With Her Husband Simon MacCorkindale At Their Berkshire Home Talks About Her Family, Her Beloved Father, And The Importance Of Her Adored Red Setters
Both Susan and Simon are best known for their acting roles but their company, Amy International, is proving a powerful player in the independent film world. They made Stealing Heaven in 1987 and two years later White Roues won the Tokyo Film Festival’s Grand Prix. A TV film on the life of missing peer Lord Lucan and a mini-series, a 19th-century love story called The Liaison, are scheduled for next year.
When Amy International is recruiting new staff members, candidates must get the dogs’ approval first. “We have to know the dogs like them – and dog lovers certainly get my vote,” says Susan.
Susan denies that even dog lovers might find four adult red setters a lot to cope with. “It annoys me when people say, ‘red setters are scatty and all over the place.’ It’s certainly not a definition of their character. Setters are gun dogs and have to be walked daily,” she explains.
“Of course they are exuberant, gregarious and playful by nature. When it’s time to go for a walk they are excitable but otherwise they are fine,” she insists. Raising her arms, she adds: “You have only to look around you to see that. It isn’t a dog house, is it?”
The main living room has shelves laden with cut crystal ornaments and awards. The piano is packed with photographs and the cream sofas are spotless.
Susan has no qualms over the dogs causing damage or breaking things. Over-excited behaviour, she says, is usually a sign of too little exercise. So every day the “family” climbs into the Range Rover for a 15-minute drive to nearby woods, fields and lakes – whatever the weather.
“I adore the elements,” says Susan. “That’s why I love England so much. The only thing I hate is ‘nothing’ weather like drizzle or muggy days.”
Susan never planned to have so many dogs. “It just evolved. I always wanted to live on a farm and I still hope to one day,” says Susan, 42, who bought her first setter, Ollie, when she was just 24 years old.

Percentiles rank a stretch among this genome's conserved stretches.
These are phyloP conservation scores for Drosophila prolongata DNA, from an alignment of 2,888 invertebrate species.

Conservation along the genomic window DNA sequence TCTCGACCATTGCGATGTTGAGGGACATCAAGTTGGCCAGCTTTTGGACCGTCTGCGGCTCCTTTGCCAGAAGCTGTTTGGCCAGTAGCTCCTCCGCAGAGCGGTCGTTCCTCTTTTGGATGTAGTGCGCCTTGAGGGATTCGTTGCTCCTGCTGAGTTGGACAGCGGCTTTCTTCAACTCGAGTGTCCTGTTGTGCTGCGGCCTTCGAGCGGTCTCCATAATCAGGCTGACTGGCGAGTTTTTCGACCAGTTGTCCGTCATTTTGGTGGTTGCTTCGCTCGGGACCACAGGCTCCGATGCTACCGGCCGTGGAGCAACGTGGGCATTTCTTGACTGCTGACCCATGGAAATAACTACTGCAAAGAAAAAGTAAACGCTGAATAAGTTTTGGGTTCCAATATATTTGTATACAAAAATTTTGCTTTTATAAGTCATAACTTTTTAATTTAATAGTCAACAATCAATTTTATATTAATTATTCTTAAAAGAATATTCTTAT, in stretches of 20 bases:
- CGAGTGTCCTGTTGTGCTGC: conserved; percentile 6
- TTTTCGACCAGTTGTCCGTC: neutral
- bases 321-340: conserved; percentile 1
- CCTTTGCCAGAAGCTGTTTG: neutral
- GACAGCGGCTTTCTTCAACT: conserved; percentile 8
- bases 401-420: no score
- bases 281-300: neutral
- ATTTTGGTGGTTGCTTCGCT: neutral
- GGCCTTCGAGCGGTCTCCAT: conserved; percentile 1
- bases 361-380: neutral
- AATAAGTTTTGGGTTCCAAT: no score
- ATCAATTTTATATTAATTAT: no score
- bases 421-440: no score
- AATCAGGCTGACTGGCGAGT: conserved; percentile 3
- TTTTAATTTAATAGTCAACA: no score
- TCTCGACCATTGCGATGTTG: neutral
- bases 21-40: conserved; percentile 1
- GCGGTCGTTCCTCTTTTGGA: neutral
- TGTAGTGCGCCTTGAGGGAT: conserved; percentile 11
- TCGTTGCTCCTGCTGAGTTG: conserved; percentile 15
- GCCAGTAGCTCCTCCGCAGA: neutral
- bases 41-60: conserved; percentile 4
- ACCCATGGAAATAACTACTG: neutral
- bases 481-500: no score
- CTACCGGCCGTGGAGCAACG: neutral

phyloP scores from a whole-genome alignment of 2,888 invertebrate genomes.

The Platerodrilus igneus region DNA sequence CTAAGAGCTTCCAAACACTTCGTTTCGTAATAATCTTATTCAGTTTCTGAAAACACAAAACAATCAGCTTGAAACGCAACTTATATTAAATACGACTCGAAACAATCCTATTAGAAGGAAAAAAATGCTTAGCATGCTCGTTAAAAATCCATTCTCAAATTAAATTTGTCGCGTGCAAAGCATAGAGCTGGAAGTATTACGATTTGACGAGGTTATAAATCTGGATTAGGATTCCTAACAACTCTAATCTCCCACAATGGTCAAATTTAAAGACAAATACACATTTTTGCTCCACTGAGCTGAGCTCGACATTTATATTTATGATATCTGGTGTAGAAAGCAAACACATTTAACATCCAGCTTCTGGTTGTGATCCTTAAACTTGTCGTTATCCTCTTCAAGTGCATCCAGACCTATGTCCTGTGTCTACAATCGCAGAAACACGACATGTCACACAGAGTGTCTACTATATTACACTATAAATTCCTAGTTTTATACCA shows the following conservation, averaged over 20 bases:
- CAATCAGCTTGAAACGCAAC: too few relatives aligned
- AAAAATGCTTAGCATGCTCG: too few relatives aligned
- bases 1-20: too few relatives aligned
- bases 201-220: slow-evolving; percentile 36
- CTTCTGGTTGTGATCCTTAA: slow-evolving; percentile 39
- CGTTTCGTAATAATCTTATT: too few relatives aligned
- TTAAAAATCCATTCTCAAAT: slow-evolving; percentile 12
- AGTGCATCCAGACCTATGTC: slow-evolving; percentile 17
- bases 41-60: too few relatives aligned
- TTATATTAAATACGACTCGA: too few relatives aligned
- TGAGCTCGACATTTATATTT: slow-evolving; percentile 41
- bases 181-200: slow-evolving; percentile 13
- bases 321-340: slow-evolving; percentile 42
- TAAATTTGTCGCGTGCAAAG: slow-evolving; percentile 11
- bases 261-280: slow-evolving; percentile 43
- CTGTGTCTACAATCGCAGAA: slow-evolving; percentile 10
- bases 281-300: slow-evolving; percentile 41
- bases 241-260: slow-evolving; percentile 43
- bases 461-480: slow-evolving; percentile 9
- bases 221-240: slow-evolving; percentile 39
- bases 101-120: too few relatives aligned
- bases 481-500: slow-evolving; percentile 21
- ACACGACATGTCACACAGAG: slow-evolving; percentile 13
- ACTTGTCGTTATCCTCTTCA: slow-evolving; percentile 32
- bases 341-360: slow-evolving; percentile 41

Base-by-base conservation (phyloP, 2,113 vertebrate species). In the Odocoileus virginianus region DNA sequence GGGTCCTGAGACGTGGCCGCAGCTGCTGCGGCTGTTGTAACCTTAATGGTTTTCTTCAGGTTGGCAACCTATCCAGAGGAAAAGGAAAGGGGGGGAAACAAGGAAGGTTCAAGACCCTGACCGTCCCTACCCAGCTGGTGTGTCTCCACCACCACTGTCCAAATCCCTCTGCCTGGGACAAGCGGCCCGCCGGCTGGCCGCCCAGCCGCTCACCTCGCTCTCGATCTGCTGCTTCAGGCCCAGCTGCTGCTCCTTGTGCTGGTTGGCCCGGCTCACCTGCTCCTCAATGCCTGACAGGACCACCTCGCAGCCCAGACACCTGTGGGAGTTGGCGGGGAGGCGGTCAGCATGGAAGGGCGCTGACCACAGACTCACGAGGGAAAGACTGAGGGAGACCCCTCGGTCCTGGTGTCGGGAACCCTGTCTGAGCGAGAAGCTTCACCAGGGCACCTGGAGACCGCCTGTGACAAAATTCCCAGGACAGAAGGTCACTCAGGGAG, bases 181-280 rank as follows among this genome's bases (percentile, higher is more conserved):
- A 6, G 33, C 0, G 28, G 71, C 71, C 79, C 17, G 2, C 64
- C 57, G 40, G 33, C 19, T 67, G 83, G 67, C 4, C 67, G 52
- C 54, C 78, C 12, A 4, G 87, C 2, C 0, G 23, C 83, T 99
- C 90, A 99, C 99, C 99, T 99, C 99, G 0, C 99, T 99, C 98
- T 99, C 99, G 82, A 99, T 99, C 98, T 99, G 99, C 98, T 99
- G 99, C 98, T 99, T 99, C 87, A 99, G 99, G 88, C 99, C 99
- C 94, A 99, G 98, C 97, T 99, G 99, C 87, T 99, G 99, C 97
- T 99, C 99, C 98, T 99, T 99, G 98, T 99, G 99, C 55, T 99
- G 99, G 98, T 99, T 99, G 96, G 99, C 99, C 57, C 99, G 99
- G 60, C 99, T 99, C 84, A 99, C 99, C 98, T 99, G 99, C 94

“I dreamed of owning a palomino pony. A red setter seemed the nearest practical thing at the time. And since Ollie, I’ve never looked back.”
Back in the early Seventies, Susan had to leave Ollie, when he was just a puppy, to work in Los Angeles, where she appeared in films like Dirty Mary, Crazy Larry, following her success in Straw Dogs with Dustin Hoffman.
At 23, Susan bought her first house and invited nanny Doris to live with her. “She was my best friend. My mentor. She held my hand from the time I was three. She taught me all the better things about my character,” says Susan. Doris lived with her until she died, aged 76.
Away from home Susan knew Ollie was in capable hands but she missed him so much she bought a second setter, Jason, while in LA. When it was time to return to England, Jason stayed in quarantine for six months where Susan visited him once a week.
When Ollie reached 13, Simon agreed that Susan should have a new puppy to ease the inevitable pain that would come when Ollie died. Susan chose a bitch and called her Kelly. It was then that the couple became dog breeders, and this summer they welcomed seven little puppies into the world. When work takes Susan and Simon away from home, her sister Pam, who lives in the house, takes charge of the dogs.
Susan’s mother, Billie – “It’s a nickname which has stuck with her since she was young” – also stays with me a lot. Bille, 82, has her own cottage nearby but, after Susan’s father died last October, she spends much of her time with them.
Susan is still affected by her father’s death. She and Simon were on holiday in Malta when they received a message to call home.
Susan’s father was in hospital after a bad fall, complicated with bronchial problems. She and Simon immediately left the island in a helicopter, took a plane to Manchester and hired a chauffeur to drive them to London.
“That plane journey home was the worst of my life, praying he’d be there when we arrived. After a six-day vigil he lost his fight for life. It was inevitable,” recalls Susan. “It’s something you know is going to happen but you put it to the back of your mind and imagine that everyone will live for ever. When they don’t it’s very hard to deal with. I was devastated. But other people have suffered more, I know. If I feel my pain was great I know it must be harder for my mother. One thing that Doris taught me was always to count my blessings.
“Work can get, on top of us when we can’t see the wood for the trees. But overall, I feel very lucky. I have my family to love. I have the dogs. They help me to live every day to its fullest, to make each moment special. They make me stop to smell the flowers.”